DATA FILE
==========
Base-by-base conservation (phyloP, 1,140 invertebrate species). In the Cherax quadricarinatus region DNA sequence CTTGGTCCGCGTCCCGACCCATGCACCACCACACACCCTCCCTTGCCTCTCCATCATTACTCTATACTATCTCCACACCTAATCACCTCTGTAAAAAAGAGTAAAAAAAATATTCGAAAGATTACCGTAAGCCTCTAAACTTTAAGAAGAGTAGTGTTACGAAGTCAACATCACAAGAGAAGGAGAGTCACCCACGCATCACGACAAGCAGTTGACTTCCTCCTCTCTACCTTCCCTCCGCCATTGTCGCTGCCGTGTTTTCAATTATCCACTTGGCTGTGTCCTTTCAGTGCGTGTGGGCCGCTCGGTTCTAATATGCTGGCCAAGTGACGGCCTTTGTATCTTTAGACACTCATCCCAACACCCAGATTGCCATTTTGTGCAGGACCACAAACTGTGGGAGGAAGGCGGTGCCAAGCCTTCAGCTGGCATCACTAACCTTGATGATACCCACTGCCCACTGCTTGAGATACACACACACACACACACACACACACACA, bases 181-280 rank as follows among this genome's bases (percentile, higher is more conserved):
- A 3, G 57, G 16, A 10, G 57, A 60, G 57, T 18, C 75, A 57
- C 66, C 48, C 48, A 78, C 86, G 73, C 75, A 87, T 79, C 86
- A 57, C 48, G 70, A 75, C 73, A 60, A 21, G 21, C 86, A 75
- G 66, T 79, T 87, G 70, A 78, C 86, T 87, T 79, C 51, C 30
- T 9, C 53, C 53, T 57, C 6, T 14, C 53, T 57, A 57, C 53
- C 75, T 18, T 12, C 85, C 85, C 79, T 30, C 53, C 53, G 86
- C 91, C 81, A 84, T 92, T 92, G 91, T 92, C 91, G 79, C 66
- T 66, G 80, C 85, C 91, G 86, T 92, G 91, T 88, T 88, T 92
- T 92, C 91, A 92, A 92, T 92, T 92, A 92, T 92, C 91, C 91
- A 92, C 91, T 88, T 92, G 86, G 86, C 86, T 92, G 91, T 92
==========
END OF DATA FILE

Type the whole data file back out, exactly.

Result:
Base-by-base conservation (phyloP, 1,140 invertebrate species). In the Cherax quadricarinatus region DNA sequence CTTGGTCCGCGTCCCGACCCATGCACCACCACACACCCTCCCTTGCCTCTCCATCATTACTCTATACTATCTCCACACCTAATCACCTCTGTAAAAAAGAGTAAAAAAAATATTCGAAAGATTACCGTAAGCCTCTAAACTTTAAGAAGAGTAGTGTTACGAAGTCAACATCACAAGAGAAGGAGAGTCACCCACGCATCACGACAAGCAGTTGACTTCCTCCTCTCTACCTTCCCTCCGCCATTGTCGCTGCCGTGTTTTCAATTATCCACTTGGCTGTGTCCTTTCAGTGCGTGTGGGCCGCTCGGTTCTAATATGCTGGCCAAGTGACGGCCTTTGTATCTTTAGACACTCATCCCAACACCCAGATTGCCATTTTGTGCAGGACCACAAACTGTGGGAGGAAGGCGGTGCCAAGCCTTCAGCTGGCATCACTAACCTTGATGATACCCACTGCCCACTGCTTGAGATACACACACACACACACACACACACACACA, bases 181-280 rank as follows among this genome's bases (percentile, higher is more conserved):
- A 3, G 57, G 16, A 10, G 57, A 60, G 57, T 18, C 75, A 57
- C 66, C 48, C 48, A 78, C 86, G 73, C 75, A 87, T 79, C 86
- A 57, C 48, G 70, A 75, C 73, A 60, A 21, G 21, C 86, A 75
- G 66, T 79, T 87, G 70, A 78, C 86, T 87, T 79, C 51, C 30
- T 9, C 53, C 53, T 57, C 6, T 14, C 53, T 57, A 57, C 53
- C 75, T 18, T 12, C 85, C 85, C 79, T 30, C 53, C 53, G 86
- C 91, C 81, A 84, T 92, T 92, G 91, T 92, C 91, G 79, C 66
- T 66, G 80, C 85, C 91, G 86, T 92, G 91, T 88, T 88, T 92
- T 92, C 91, A 92, A 92, T 92, T 92, A 92, T 92, C 91, C 91
- A 92, C 91, T 88, T 92, G 86, G 86, C 86, T 92, G 91, T 92